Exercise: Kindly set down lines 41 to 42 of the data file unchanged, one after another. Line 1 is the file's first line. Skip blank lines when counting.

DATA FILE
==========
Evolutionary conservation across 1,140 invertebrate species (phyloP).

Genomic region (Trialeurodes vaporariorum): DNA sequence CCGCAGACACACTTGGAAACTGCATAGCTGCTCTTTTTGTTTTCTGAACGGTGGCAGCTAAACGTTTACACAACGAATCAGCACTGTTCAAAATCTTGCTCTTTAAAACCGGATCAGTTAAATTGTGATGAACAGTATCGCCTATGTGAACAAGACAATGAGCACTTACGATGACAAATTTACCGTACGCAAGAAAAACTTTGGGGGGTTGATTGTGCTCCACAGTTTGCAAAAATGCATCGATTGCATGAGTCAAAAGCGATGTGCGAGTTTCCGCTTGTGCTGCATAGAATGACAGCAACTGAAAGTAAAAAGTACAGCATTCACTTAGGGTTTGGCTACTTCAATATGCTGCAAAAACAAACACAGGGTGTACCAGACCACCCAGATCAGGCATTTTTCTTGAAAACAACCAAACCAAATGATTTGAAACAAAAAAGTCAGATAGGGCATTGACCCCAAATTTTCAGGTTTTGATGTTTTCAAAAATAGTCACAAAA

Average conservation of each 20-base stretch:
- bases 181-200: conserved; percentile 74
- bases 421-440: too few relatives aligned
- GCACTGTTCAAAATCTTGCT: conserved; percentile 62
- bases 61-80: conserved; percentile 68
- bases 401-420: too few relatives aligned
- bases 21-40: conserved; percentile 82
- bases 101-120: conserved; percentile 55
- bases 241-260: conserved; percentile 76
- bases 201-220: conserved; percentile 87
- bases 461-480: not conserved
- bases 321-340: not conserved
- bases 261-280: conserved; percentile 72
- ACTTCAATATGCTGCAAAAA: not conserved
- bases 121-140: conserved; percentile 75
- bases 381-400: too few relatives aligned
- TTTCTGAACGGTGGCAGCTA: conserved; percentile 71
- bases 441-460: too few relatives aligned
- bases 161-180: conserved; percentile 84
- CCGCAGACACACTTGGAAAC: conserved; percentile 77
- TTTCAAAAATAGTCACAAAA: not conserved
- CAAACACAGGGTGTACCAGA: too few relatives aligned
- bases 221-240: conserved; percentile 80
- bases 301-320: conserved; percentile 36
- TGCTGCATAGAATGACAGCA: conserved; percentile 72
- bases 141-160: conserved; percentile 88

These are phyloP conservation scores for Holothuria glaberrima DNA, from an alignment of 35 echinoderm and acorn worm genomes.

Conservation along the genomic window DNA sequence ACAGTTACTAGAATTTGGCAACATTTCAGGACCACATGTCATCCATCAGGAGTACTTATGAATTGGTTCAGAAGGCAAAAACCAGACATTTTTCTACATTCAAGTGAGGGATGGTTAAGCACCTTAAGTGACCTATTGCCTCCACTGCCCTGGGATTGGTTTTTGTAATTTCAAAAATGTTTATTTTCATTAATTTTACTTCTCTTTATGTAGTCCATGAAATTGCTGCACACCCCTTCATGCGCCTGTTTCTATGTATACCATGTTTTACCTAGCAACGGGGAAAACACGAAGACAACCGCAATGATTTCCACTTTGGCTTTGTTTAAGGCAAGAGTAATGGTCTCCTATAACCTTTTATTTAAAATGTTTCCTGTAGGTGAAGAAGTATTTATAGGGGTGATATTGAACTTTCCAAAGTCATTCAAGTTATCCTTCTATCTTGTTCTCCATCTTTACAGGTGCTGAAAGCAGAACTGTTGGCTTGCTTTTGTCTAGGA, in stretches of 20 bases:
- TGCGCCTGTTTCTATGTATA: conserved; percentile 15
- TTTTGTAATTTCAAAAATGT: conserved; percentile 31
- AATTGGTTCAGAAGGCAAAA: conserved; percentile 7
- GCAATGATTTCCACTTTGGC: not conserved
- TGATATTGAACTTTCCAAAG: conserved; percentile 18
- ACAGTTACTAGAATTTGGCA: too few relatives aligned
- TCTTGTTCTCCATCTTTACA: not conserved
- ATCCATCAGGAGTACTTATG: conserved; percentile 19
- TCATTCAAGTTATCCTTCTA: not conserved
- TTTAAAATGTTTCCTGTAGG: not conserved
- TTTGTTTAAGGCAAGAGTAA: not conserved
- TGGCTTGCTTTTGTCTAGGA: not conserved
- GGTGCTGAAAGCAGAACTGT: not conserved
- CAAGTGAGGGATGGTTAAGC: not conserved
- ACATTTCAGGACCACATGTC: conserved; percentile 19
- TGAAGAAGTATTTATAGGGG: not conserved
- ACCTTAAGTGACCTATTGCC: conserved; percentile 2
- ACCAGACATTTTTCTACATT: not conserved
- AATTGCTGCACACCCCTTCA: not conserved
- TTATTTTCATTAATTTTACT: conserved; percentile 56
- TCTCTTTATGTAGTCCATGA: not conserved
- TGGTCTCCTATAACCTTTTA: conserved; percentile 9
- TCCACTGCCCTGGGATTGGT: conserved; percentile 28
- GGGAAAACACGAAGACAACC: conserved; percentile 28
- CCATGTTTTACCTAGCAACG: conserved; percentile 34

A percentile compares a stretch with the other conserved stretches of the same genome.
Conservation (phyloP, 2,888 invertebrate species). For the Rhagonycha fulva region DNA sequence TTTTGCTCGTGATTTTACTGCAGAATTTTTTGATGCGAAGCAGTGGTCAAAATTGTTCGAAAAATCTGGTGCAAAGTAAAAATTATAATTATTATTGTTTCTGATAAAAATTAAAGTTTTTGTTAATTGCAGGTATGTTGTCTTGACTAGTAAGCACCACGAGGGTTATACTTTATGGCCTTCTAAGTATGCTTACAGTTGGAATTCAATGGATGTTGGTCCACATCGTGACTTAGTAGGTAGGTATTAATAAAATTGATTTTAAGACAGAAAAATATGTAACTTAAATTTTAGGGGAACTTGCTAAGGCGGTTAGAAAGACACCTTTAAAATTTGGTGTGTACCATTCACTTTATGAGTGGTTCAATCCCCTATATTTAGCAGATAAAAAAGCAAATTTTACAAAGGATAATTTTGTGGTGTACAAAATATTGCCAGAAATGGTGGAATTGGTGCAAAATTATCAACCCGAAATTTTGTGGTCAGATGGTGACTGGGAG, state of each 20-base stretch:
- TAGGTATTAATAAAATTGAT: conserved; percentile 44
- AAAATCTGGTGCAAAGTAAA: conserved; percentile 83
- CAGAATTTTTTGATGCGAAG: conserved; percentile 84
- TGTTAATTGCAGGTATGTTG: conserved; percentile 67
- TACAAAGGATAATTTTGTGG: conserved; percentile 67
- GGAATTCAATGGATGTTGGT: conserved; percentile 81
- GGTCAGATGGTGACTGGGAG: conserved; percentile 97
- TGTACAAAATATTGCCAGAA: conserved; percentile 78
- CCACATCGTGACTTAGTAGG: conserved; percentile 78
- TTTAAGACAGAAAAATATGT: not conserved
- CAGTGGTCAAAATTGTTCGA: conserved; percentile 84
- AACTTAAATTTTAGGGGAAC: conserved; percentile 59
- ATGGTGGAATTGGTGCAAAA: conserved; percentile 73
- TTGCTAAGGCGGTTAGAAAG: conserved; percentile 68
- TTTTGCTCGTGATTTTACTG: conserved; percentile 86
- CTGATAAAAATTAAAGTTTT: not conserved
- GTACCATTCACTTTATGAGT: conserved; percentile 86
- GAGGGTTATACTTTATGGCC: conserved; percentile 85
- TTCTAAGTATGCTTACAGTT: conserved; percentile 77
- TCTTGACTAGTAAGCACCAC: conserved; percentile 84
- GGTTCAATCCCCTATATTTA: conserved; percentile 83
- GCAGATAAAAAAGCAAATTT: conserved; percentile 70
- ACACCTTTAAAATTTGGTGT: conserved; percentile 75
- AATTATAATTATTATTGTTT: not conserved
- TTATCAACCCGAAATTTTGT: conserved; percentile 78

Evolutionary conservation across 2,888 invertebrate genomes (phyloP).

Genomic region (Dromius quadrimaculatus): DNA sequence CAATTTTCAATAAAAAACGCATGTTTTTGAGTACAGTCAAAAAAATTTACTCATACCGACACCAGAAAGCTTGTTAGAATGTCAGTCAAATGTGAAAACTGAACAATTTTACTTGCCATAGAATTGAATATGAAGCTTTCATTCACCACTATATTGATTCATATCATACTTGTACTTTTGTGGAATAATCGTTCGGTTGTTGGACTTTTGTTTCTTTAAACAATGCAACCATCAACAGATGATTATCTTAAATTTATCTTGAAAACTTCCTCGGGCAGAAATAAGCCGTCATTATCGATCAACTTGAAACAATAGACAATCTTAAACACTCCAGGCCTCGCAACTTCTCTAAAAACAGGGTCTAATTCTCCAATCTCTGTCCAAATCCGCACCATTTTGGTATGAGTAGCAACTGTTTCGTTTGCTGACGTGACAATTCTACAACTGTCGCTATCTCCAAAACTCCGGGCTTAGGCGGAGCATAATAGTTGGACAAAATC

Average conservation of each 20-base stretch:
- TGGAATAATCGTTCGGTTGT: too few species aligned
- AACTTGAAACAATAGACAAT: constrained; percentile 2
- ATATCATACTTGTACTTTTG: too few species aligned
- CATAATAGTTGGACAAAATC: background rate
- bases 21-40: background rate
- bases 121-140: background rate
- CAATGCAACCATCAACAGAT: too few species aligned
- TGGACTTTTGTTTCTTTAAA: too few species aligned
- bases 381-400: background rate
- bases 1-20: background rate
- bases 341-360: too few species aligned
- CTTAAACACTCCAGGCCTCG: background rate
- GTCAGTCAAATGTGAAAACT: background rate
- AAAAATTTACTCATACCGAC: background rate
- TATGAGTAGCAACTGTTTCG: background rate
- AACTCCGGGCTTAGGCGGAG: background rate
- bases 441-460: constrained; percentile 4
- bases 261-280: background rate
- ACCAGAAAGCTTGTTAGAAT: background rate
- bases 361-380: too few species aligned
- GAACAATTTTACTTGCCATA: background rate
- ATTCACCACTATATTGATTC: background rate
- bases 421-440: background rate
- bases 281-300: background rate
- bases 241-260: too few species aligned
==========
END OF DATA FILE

- TTTGTTTAAGGCAAGAGTAA: not conserved
- TGGCTTGCTTTTGTCTAGGA: not conserved